A Panorama of the Gilded Age, Seen Through Sargent’s Art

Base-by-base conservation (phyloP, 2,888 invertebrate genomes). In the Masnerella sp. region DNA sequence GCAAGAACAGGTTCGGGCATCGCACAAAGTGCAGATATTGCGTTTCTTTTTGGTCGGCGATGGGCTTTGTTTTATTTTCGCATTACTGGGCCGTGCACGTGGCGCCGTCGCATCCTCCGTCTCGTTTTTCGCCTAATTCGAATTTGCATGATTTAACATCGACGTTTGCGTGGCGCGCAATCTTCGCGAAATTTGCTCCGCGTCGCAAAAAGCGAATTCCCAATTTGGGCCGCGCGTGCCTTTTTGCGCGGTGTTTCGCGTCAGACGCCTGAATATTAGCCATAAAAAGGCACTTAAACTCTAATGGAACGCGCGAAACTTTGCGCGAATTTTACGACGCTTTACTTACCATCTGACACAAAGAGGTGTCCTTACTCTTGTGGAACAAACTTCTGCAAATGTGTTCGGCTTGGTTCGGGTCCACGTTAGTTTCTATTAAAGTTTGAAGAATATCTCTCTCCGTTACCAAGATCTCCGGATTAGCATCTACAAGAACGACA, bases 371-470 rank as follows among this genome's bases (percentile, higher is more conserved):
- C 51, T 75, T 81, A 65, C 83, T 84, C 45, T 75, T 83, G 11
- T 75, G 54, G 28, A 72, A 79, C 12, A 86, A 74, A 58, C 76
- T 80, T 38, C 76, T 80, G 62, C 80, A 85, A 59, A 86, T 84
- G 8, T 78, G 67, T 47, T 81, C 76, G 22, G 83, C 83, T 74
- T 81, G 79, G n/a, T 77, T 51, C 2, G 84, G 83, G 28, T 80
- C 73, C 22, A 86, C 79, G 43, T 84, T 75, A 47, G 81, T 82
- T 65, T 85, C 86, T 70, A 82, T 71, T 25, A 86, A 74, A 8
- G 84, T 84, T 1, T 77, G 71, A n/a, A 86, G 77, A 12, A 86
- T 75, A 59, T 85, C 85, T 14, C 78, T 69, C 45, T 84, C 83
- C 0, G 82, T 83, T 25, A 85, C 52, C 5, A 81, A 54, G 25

John Singer Sargent’s portrait of Elsie Palmer, 1889–1890. SARGENT’S WOMEN Four Lives Behind the Canvas By Donna M. Lucey Illustrated. 311 pp. W.W. Norton & Company. $29.95. The Gilded Age (of white Americans), from the 1870s to about 1900, is a joy to research and write about. Crazy rich people doing, building and saying mad, impulsive, sometimes beautiful and often ridiculous things: traveling cross-country for séances; wearing leather pajamas while breakfasting next to a corpse; creating fantastical gardens and grand interpretive dance or poetry entertainments at lavish or ramshackle country homes. Mark Twain and his co-author Charles Dudley Warner are thought to have come up with the phrase for their novel of the same name , taking it from Shakespeare’s “King John”: “To gild refined gold, to paint the lily … is wasteful and ridiculous excess.” This period of rampant industrialization produced an enormously wealthy, largely oblivious 1 percent, of which Donna M. Lucey is a most sympathetic and intelligent chronicler. In “Archie and Amé lie,” her 2006 book about a Gilded Age couple’s childhoods, disastrous marriage and lives post-divorce, she introduced us to Amélie Rives, goddaughter of Robert E. Lee and author of the once-sizzling “The Quick or […]

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